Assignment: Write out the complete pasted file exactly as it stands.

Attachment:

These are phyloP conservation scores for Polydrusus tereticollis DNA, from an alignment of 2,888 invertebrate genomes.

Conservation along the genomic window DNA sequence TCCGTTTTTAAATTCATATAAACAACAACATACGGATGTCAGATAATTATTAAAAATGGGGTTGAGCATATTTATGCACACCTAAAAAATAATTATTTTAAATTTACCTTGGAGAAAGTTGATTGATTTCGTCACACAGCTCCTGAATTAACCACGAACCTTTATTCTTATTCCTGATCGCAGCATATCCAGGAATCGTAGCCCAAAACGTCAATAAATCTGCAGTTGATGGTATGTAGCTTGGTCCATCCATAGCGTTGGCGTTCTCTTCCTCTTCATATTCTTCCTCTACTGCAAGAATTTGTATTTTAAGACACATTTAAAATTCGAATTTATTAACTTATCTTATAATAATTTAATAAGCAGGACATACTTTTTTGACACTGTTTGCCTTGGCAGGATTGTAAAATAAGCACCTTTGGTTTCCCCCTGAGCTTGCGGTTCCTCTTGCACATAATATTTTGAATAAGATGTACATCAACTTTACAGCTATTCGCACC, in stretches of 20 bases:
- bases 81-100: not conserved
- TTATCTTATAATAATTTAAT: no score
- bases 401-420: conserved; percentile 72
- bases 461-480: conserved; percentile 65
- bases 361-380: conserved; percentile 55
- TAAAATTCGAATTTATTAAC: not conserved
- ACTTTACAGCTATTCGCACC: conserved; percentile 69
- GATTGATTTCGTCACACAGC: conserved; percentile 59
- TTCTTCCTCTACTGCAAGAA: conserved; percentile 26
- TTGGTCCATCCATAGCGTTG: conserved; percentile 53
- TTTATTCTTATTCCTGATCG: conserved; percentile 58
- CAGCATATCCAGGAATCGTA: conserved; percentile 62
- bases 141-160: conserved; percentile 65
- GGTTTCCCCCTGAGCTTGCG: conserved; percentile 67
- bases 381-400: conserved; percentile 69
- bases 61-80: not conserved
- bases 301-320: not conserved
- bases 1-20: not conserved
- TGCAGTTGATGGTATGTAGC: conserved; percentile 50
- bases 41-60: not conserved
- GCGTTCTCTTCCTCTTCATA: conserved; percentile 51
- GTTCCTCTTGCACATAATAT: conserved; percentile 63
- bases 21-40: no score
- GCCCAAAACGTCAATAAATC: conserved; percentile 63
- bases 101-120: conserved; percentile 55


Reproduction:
These are phyloP conservation scores for Polydrusus tereticollis DNA, from an alignment of 2,888 invertebrate genomes.

Conservation along the genomic window DNA sequence TCCGTTTTTAAATTCATATAAACAACAACATACGGATGTCAGATAATTATTAAAAATGGGGTTGAGCATATTTATGCACACCTAAAAAATAATTATTTTAAATTTACCTTGGAGAAAGTTGATTGATTTCGTCACACAGCTCCTGAATTAACCACGAACCTTTATTCTTATTCCTGATCGCAGCATATCCAGGAATCGTAGCCCAAAACGTCAATAAATCTGCAGTTGATGGTATGTAGCTTGGTCCATCCATAGCGTTGGCGTTCTCTTCCTCTTCATATTCTTCCTCTACTGCAAGAATTTGTATTTTAAGACACATTTAAAATTCGAATTTATTAACTTATCTTATAATAATTTAATAAGCAGGACATACTTTTTTGACACTGTTTGCCTTGGCAGGATTGTAAAATAAGCACCTTTGGTTTCCCCCTGAGCTTGCGGTTCCTCTTGCACATAATATTTTGAATAAGATGTACATCAACTTTACAGCTATTCGCACC, in stretches of 20 bases:
- bases 81-100: not conserved
- TTATCTTATAATAATTTAAT: no score
- bases 401-420: conserved; percentile 72
- bases 461-480: conserved; percentile 65
- bases 361-380: conserved; percentile 55
- TAAAATTCGAATTTATTAAC: not conserved
- ACTTTACAGCTATTCGCACC: conserved; percentile 69
- GATTGATTTCGTCACACAGC: conserved; percentile 59
- TTCTTCCTCTACTGCAAGAA: conserved; percentile 26
- TTGGTCCATCCATAGCGTTG: conserved; percentile 53
- TTTATTCTTATTCCTGATCG: conserved; percentile 58
- CAGCATATCCAGGAATCGTA: conserved; percentile 62
- bases 141-160: conserved; percentile 65
- GGTTTCCCCCTGAGCTTGCG: conserved; percentile 67
- bases 381-400: conserved; percentile 69
- bases 61-80: not conserved
- bases 301-320: not conserved
- bases 1-20: not conserved
- TGCAGTTGATGGTATGTAGC: conserved; percentile 50
- bases 41-60: not conserved
- GCGTTCTCTTCCTCTTCATA: conserved; percentile 51
- GTTCCTCTTGCACATAATAT: conserved; percentile 63
- bases 21-40: no score
- GCCCAAAACGTCAATAAATC: conserved; percentile 63
- bases 101-120: conserved; percentile 55